This is one of the most moving films I've seen all year. Well-crafted, well-acted, beautiful to look at, and featuring a fantastic score, this film worked for me on every level. Easily one of the most faithful adaptations I've ever seen, this is a film that I absolutely loved it from beginning to end.
The fim is faithful to the book on which it is based not just in terms of the plot, but also in the way that the story is told, going back and forth, splintering between one perspective and another.It begins with Briony Tallis (Saorise Ronan), a thirteen-year-old girl who is too smart for her age, and not mature enough for her intelligence. She tells a lie which results in the separation of her sister, Cecelia (Keira Knightley) from Robbie (James McAvoy), the son of their family's housekeeper, when Robbie is taken away to prison. There are a few reasons why she tells the lie, all of which feed into each other. First, she's seen a few things during the day that have gone on between Robbie and Cecelia (an incident at a fountain, a letter mistakenly sent, a tryst in the library) that she doesn't really understand, though she believes that she does. What Briony is lacking is the ability to really discern the context in which she is seeing these things and so rather than seeing the various shades of gray, all she sees is black and white.
Second, Briony has a crush on Robbie and is obviously jealous of what she sees transpiring between himself and Cecelia. If Robbie isn't going to be Briony's hero (and Briony's alone), then she will make him into the villain. Third, and perhaps most important, is the fact that Briony is an aspring writer and sees the situation as a story for herself to guide. The problem is, she lacks the maturity to guide it properly (i.e. honestly) and doesn't seem to understand the consequences of what she's doing, the fact that once “written,” her conclusion cannot be erased.
The early scenes establish Briony perfectly. Despite her age, she obviously considers herself very grown up, already thinking of herself as a Capital A artist as she completes the play she hopes that she and her cousins will perform that evening. Part of the reason why she begins developping her “Robbie is a sex maniac” story is to gain the upperhand on her cousin, Lola who, like herself, is young but attempts to behave and carry herself as if she's older. Being the story teller gives Briony power and allows her to play at being more grown up than she is.
Following Robbie's arrest, the story jumps ahead four years, to when he's a soldier in France, Cecelia is a nurse, and Briony (now played by Ramola Gari) is training to become a nurse and finally beginning to grasp the nature of what she's done. She wants to make amends, even though she suspects that it's too late. These scenes are also effective, conveying a different side of Briony, as she begins to see herself as we see her in the first act of the film. The end of the film, where Briony is played by Vanessa Redgrave, is heartbreaking on a number of levels, not only because we know what becomes of Robbie and Cecelia, but also because we know how deeply Briony regrets what she's done, how much she wants to take it back, how greatly she's punished herself for it, and how much it has come to define her life.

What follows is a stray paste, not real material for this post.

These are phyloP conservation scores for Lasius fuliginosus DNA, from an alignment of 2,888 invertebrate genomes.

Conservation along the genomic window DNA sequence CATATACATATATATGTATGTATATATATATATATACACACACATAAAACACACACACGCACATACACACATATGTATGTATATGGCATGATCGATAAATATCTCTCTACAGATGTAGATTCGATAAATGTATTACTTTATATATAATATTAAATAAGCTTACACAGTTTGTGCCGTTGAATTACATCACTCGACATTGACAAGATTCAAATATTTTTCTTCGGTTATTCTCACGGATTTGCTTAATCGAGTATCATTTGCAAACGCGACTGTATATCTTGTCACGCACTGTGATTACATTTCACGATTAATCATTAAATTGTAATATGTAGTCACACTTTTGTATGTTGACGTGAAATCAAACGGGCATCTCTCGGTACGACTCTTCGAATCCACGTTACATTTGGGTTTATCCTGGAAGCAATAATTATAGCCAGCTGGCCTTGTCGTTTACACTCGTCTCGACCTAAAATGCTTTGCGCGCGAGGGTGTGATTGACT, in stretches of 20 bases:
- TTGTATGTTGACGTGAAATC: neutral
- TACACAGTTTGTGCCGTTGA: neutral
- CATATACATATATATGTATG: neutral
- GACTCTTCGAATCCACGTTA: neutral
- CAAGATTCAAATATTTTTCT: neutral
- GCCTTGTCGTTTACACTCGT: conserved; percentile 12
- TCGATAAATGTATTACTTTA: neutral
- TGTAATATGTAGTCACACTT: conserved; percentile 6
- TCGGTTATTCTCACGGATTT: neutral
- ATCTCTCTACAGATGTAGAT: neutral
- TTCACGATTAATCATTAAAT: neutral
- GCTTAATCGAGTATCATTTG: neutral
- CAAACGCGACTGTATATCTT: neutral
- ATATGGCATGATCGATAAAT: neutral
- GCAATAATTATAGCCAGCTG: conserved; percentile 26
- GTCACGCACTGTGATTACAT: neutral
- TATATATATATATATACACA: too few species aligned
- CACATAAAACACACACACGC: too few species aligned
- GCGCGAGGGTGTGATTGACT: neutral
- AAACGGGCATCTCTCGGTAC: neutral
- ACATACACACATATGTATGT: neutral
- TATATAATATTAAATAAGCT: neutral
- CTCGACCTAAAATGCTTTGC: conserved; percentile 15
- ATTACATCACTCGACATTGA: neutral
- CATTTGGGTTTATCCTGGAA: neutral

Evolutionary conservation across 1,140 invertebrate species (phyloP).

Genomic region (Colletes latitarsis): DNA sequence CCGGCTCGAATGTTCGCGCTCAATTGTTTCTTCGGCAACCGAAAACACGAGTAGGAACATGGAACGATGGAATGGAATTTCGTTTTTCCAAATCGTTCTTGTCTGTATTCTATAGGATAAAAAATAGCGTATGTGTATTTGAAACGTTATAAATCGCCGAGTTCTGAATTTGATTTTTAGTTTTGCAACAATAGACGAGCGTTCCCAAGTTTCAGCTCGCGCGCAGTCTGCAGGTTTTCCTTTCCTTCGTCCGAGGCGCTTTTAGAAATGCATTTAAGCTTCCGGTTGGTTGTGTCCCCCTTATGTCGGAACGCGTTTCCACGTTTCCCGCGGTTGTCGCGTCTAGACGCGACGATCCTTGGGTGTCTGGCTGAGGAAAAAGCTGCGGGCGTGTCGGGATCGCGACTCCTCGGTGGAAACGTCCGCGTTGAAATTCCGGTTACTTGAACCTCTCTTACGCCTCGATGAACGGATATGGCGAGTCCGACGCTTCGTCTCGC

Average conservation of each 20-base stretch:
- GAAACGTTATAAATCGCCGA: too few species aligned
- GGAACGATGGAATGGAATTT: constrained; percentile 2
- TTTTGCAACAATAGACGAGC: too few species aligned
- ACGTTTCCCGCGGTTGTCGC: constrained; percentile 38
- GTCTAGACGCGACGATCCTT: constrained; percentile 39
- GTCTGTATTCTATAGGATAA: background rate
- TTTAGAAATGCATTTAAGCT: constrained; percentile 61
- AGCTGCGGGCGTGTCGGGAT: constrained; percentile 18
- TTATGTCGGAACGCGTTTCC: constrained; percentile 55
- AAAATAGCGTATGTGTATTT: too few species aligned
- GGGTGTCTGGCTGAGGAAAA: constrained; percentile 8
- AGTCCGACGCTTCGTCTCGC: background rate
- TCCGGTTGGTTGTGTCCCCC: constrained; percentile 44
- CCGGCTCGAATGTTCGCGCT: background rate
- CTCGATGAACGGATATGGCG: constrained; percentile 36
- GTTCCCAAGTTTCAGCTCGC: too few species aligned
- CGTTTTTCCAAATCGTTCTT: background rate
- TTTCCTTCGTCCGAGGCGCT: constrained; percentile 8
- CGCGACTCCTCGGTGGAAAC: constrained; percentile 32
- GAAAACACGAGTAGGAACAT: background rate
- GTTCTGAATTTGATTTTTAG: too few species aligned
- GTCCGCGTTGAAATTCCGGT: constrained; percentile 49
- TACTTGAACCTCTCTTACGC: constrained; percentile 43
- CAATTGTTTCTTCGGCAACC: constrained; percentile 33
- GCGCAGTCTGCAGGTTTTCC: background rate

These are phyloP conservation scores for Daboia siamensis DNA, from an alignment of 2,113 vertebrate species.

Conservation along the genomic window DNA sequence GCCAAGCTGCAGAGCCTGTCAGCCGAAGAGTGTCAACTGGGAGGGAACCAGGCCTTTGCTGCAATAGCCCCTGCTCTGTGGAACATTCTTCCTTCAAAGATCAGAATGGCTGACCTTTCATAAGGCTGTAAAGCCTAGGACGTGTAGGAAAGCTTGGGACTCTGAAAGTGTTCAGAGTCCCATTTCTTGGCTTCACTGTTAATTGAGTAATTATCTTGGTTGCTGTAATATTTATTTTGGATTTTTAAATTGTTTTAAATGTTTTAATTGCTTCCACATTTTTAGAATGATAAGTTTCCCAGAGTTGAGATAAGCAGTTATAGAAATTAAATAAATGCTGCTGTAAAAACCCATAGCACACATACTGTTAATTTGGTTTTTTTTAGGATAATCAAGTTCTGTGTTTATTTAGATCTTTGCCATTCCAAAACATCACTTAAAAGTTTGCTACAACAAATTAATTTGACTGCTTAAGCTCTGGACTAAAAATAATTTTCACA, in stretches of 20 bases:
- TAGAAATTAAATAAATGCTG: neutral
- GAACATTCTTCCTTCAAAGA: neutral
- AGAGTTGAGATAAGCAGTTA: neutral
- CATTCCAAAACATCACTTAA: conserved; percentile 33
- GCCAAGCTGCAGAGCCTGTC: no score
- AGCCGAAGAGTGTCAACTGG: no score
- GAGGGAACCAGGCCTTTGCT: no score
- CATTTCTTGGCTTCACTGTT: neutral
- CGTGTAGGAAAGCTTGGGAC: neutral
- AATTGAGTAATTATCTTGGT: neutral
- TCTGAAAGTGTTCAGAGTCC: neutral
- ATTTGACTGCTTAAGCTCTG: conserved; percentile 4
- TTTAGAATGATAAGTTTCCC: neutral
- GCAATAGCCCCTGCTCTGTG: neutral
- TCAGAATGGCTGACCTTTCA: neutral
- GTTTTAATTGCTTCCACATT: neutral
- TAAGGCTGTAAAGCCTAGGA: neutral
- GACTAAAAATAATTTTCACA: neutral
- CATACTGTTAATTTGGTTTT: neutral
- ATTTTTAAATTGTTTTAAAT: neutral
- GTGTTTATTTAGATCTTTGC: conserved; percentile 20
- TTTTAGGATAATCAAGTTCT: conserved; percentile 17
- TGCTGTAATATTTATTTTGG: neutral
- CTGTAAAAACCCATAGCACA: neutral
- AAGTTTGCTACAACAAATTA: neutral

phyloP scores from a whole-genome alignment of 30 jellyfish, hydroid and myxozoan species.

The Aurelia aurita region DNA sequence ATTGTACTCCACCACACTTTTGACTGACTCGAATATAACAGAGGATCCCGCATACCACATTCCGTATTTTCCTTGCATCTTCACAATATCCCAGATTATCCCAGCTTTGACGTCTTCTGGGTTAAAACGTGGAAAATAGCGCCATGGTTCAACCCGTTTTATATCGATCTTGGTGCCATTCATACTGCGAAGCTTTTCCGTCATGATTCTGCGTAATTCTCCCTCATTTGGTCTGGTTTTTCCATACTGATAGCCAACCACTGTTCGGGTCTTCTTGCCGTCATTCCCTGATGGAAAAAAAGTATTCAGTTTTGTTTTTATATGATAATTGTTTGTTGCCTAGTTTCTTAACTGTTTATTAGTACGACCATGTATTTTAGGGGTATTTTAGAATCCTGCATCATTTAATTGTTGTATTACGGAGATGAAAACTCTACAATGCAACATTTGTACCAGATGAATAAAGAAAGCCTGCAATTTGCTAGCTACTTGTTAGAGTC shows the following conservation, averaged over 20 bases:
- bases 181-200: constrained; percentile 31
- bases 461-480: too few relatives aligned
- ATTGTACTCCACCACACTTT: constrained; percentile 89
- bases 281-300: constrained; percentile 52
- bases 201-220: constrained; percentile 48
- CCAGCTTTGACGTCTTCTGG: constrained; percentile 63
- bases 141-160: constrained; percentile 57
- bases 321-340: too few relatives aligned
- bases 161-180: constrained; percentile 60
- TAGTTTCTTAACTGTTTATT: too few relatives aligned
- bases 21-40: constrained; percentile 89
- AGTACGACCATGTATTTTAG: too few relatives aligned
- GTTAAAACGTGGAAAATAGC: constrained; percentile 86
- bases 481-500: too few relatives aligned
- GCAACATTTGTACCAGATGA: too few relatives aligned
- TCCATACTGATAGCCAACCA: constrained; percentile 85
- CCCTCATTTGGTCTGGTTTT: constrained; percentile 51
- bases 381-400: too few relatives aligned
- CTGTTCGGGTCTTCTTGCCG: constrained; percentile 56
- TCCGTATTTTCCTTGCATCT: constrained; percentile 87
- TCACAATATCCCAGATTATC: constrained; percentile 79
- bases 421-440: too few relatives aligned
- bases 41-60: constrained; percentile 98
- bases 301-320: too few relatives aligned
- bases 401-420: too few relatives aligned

Although this is Briony's story, the central character is actually Robbie; and although Briony is the character who must atone for what she's done, the atonement of the title can also be seen as referring to Robbie, who is the Christ figure of the story and will suffer for Briony's sin. One of the more obvious visual allusions for this is when Robbie, ill from an infected wound (his wound, too, can be read as an allusion to Christ) and having walked a long distance to the beach of Dunkirk, hallucinates that his mother is washing his feet. This scene comes towards the end of the film, shortly after a tracking shot that lasts nearly five minutes and can only be described as epic. The shot follows Robbie and his two companions across the beach at Dunkirk, where thousands of other soldiers are waiting to be evacuated. In the background there's a ferris wheel turning, in the foreground we see the various ways that the other soldiers are killing time, including a group that's gathered to sing as a choir, a handful who are playing around on a carousel, and the unlucky ones who have to shoot the horses that won't be transported back. All the scenes of Robbie in France are great, but this shot is particularly beautiful, one of the most memorable ever to grace the screen. It should also be noted that it was apparently accomplished without the use of CGI.
This is an incredibly engaging film, one that brings you right in rather than holding you at arm's length. By the end, I found myself emotionally exhausted, the ending able to move me even though, having read the book, I knew what was coming. It is rare in my experience to see a film that so exactly evoke its source material right down to the minute details (the best example I can think of is the tryst in the library. See the film then read that section of the book: it is exactly the same, right down to the way Cecelia turns her head) without the source seeming almost like a crutch, like the filmmaker was so in love with the way it was originally written that he or she can't bear to make a change that would otherwise soften the transition from page to screen. Atonement the film manages to exist in its own right, becoming its own entity separate and apart from the book even while staying faithful to the book. This is an absolutely excellent film.